“I think you need to mourn this.”

That’s not something  you really want to hear from a therapist.  It’s sort of a verification that, yeah, your situation’s gotten pretty sucky.

On the other hand, it’s also an opportunity to just get yourself together.

Yes, I got bad news. About three weeks ago, I did get my test results I was worried about, and I didn’t know what to make of it, so I didn’t write about it right away. I’m still conflicted.

On the intellectual edge of my brain, I think, yeah, big whopping deal: I carry a mutated gene (the BRCA2) that makes breast cancer.  Time bomb?  Yes, but I knew I was at risk anyway. 

And then I start analyzing and planning: So what does this test result mean?

Right now, it means that I’m twenty-three years old and should learn how to live with the knowledge that my health and my body, as they appear now, are only temporary, which is true for everyone. 

But it also means that I’ll need to undergo annual mammograms starting at age 25, with MRIs scheduled at varying intervals along with some uncomfortable ultrasounds (because the BRCA2 gene mutation carries ovarian cancer risk, too). It means that I’ll have to be extra mindful about what I eat (fried foods and sugar = cancer-cell heaven), how much weight I gain (fat stores estrogen, which feeds my kind of breast cancer), and how much I expose myself to cigarette smoke (duh).  It also means that I need to avoid estradiol-based birth control pills (because research currently suggests that they might feed estrogen-receptive cancer).  And I know I need to be doing my cardio, and it’d be great if I could get pregnant and have my estrogen get replaced with progesterone and make my cyclical fluxes stop and hence disrupt estrogen-linked . . . yeah, you get the idea.  To be utterly forthright about it, I just have to adjust and make some lifestyle changes starting now.

That all doesn’t bother me, really.  Dieting, exercising, and going to the doctor a lot more than is financially feasible when you’re a recent college grad doing pud jobs without medical insurance is just part of the package of my family history. I sorta knew that, test or no test.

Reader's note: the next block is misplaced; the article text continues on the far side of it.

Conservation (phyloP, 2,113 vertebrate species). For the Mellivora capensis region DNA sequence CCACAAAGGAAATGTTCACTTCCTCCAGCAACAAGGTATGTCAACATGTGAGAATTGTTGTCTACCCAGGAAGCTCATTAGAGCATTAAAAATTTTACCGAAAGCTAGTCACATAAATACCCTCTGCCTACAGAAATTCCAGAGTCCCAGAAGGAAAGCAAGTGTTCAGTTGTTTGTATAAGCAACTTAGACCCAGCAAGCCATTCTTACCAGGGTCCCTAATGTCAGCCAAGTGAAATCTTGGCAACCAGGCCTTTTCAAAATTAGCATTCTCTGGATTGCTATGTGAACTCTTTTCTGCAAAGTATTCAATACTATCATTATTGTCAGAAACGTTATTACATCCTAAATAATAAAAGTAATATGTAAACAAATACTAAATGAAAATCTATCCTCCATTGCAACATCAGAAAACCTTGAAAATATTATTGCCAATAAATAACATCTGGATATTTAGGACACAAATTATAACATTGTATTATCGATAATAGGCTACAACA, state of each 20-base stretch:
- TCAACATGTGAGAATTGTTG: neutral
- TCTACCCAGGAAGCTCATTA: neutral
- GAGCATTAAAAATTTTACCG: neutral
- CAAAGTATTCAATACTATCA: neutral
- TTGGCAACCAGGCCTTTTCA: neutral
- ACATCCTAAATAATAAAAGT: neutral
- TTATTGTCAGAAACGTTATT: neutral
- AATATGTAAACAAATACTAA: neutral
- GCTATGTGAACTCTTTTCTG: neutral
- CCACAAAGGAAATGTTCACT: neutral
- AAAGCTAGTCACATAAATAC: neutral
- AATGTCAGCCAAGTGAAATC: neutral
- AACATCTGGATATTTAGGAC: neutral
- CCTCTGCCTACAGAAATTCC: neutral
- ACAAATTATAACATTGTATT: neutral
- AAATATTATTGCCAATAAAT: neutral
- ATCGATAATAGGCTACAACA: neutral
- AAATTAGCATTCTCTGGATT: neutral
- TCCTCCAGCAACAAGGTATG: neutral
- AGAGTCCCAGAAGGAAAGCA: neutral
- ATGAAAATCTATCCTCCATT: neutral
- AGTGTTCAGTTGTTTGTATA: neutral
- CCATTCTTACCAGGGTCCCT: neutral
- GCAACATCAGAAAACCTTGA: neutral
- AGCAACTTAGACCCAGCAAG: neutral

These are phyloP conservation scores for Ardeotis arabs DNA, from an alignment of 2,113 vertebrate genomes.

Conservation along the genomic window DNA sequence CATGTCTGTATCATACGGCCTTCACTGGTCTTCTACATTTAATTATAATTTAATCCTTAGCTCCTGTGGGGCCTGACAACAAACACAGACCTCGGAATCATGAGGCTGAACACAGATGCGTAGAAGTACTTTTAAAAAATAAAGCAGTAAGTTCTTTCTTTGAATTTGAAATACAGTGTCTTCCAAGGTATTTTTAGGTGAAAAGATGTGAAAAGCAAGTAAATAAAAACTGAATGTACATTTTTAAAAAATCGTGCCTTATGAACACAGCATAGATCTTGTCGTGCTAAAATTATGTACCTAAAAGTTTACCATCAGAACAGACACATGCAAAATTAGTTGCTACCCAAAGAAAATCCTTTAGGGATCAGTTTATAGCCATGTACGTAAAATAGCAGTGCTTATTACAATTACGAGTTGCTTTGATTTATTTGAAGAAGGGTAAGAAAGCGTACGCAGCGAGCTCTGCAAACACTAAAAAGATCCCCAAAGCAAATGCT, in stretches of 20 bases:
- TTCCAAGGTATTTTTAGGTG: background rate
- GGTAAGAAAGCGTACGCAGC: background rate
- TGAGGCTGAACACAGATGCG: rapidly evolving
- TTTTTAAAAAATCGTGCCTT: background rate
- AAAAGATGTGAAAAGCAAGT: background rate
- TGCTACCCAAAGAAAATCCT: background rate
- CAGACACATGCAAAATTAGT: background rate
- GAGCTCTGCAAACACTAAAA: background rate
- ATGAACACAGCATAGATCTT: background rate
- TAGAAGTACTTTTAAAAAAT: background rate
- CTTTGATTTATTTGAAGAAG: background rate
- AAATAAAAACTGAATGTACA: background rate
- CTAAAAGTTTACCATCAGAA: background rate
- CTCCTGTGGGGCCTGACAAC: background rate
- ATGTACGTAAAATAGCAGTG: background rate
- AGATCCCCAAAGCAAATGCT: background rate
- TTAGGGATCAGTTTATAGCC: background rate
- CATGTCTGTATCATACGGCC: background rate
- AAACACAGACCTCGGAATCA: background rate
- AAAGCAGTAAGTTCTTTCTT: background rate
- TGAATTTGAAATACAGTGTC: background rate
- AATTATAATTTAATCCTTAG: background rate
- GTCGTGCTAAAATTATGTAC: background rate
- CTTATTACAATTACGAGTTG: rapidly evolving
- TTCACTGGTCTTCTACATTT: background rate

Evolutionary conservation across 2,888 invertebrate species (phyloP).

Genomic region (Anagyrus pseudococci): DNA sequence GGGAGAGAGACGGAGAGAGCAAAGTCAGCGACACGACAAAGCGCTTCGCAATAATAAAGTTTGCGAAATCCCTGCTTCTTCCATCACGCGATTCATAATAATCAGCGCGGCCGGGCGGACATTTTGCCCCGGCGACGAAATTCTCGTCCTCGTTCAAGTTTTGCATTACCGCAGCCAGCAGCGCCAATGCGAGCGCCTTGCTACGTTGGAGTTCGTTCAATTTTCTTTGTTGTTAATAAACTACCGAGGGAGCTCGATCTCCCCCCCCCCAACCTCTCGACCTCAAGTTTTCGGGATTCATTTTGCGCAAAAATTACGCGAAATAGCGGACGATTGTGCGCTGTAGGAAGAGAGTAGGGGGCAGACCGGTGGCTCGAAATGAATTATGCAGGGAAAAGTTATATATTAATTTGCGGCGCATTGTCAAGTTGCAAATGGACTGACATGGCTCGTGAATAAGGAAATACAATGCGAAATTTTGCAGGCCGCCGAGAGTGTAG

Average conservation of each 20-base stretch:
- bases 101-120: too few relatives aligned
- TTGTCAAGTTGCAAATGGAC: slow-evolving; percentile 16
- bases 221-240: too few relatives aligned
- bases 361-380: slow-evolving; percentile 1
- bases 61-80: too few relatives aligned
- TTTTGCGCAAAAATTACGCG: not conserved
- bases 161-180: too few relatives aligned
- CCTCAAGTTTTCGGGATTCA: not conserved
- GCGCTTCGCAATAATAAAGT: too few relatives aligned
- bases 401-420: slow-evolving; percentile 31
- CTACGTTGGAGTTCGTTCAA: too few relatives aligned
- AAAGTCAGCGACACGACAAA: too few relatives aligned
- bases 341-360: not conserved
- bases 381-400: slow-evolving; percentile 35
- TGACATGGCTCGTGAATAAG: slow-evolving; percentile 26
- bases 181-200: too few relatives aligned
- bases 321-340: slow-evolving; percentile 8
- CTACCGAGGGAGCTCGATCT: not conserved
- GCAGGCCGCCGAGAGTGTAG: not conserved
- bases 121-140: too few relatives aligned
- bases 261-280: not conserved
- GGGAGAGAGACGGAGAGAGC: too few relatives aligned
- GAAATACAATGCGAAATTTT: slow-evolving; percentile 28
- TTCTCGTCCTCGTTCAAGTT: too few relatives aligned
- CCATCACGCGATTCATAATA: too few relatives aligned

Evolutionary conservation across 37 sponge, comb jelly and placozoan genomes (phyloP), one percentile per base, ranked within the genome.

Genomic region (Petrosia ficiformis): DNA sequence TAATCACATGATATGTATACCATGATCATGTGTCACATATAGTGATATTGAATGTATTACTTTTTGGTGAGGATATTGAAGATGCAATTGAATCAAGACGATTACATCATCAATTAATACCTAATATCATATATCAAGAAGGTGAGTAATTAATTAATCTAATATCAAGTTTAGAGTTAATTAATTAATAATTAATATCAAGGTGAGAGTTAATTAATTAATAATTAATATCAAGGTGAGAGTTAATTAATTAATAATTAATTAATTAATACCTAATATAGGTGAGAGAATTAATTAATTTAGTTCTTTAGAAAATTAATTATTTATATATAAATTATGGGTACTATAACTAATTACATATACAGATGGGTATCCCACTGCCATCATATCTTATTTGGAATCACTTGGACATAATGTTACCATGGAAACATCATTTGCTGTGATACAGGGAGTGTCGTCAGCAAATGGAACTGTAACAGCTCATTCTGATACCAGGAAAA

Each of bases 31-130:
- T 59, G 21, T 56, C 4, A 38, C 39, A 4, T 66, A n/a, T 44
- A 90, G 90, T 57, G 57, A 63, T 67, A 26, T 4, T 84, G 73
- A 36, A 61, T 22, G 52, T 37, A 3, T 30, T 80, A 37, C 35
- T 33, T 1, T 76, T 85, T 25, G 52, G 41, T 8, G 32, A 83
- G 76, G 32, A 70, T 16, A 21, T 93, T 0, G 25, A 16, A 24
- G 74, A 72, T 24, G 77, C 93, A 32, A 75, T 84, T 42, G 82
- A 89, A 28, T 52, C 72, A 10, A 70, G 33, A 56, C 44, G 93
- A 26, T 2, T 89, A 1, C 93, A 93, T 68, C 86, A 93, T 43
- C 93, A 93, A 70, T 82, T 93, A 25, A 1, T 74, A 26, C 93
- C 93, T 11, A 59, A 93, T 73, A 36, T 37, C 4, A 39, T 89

It’s the future that bothers me. 

Now three weeks out from my results, my mind is still spinning over what I hope will never be. Because in the future, I know I might have the chance of really screwing over my kids’ childhoods if I don’t stay on top of my health and wind up needing to go through cancer treatment when my kids are still young and need me to just be “normal.” It also means I might screw over their childhoods even if I do stay on top of things, just based on current physician advisement that argues for me undergoing a prophylactic oophrectomy at age 40 combined with anti-estrogen type medication that will flip my female hormone levels upside down and turn me into a raving bitch with severe hot flashes while I force myself through an early menopause.  Makes for a lovely mom, huh?  Not to mention how this will change my sexual appetite. Yeah, bummer;  what a wife.  After just a little over a decade of marriage, this could be what the poor sap gets.

Knowing  that this could be, the risk involved in just trying to live a “normal” life seems very great.  That was my first thought, once I finished eking out one-syllable responses to the nurse who gave me my test results in friendly but very terse terms.  Why did this thought occur to me?

Well, it seems there is still a seeping, half-scabbed-over remnant of the deep traumatic wound of watching my father die and my family life fall apart that is still in my heart, and it warns me away from even seeking to bring a family into being. It’s a part of me that is afraid of hurting someone else just by sharing myself—with all my mutant, self-detonating genetic baggage—with loved ones in such a way that would cause them grief at my changing, at my passing.  I don’t even know what to call that. It’s not bad self-esteem, really; I acknowledge that I’m loveable. And that’s the problem—I don’t want them to love and be destroyed.

“But isn’t that the risk everyone takes—that the person they love now, that they marry now, will someday be someone different?” asked my therapist, who deals most often with depressed divorcees who have rudely awakened to this very knowledge.  “Don’t we all risk that we ourselves, by simply living, will change and weaken and die? The difference is, you know what might change you, and you can try to take control of it now.”